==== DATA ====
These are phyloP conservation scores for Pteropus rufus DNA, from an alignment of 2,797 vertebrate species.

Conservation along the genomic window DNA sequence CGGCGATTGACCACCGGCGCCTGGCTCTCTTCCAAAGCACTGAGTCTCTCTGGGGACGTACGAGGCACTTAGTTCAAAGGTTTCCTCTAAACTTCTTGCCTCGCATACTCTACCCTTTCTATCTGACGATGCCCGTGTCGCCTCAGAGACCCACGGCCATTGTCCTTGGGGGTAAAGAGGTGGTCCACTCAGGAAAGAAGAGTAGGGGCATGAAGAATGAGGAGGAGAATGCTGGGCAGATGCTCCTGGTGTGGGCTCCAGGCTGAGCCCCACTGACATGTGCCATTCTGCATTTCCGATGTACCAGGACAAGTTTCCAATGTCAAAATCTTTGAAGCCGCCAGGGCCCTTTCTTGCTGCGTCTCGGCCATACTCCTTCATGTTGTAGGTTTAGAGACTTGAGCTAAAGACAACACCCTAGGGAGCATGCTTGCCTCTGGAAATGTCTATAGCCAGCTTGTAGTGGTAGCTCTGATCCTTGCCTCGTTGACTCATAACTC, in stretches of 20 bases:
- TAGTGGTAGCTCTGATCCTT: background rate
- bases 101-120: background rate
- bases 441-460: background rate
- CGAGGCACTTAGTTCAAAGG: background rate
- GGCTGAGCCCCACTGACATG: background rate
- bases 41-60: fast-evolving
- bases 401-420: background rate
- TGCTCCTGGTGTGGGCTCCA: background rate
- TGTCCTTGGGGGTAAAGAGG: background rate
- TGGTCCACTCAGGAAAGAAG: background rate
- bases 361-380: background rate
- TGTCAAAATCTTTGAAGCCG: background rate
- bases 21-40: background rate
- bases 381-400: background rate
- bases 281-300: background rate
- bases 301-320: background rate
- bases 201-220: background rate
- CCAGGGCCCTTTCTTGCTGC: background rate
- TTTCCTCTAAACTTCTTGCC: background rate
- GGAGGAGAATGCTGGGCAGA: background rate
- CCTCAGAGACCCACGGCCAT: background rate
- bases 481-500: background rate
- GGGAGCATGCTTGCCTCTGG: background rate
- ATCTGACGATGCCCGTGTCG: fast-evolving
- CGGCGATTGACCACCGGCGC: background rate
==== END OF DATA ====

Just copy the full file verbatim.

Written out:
These are phyloP conservation scores for Pteropus rufus DNA, from an alignment of 2,797 vertebrate species.

Conservation along the genomic window DNA sequence CGGCGATTGACCACCGGCGCCTGGCTCTCTTCCAAAGCACTGAGTCTCTCTGGGGACGTACGAGGCACTTAGTTCAAAGGTTTCCTCTAAACTTCTTGCCTCGCATACTCTACCCTTTCTATCTGACGATGCCCGTGTCGCCTCAGAGACCCACGGCCATTGTCCTTGGGGGTAAAGAGGTGGTCCACTCAGGAAAGAAGAGTAGGGGCATGAAGAATGAGGAGGAGAATGCTGGGCAGATGCTCCTGGTGTGGGCTCCAGGCTGAGCCCCACTGACATGTGCCATTCTGCATTTCCGATGTACCAGGACAAGTTTCCAATGTCAAAATCTTTGAAGCCGCCAGGGCCCTTTCTTGCTGCGTCTCGGCCATACTCCTTCATGTTGTAGGTTTAGAGACTTGAGCTAAAGACAACACCCTAGGGAGCATGCTTGCCTCTGGAAATGTCTATAGCCAGCTTGTAGTGGTAGCTCTGATCCTTGCCTCGTTGACTCATAACTC, in stretches of 20 bases:
- TAGTGGTAGCTCTGATCCTT: background rate
- bases 101-120: background rate
- bases 441-460: background rate
- CGAGGCACTTAGTTCAAAGG: background rate
- GGCTGAGCCCCACTGACATG: background rate
- bases 41-60: fast-evolving
- bases 401-420: background rate
- TGCTCCTGGTGTGGGCTCCA: background rate
- TGTCCTTGGGGGTAAAGAGG: background rate
- TGGTCCACTCAGGAAAGAAG: background rate
- bases 361-380: background rate
- TGTCAAAATCTTTGAAGCCG: background rate
- bases 21-40: background rate
- bases 381-400: background rate
- bases 281-300: background rate
- bases 301-320: background rate
- bases 201-220: background rate
- CCAGGGCCCTTTCTTGCTGC: background rate
- TTTCCTCTAAACTTCTTGCC: background rate
- GGAGGAGAATGCTGGGCAGA: background rate
- CCTCAGAGACCCACGGCCAT: background rate
- bases 481-500: background rate
- GGGAGCATGCTTGCCTCTGG: background rate
- ATCTGACGATGCCCGTGTCG: fast-evolving
- CGGCGATTGACCACCGGCGC: background rate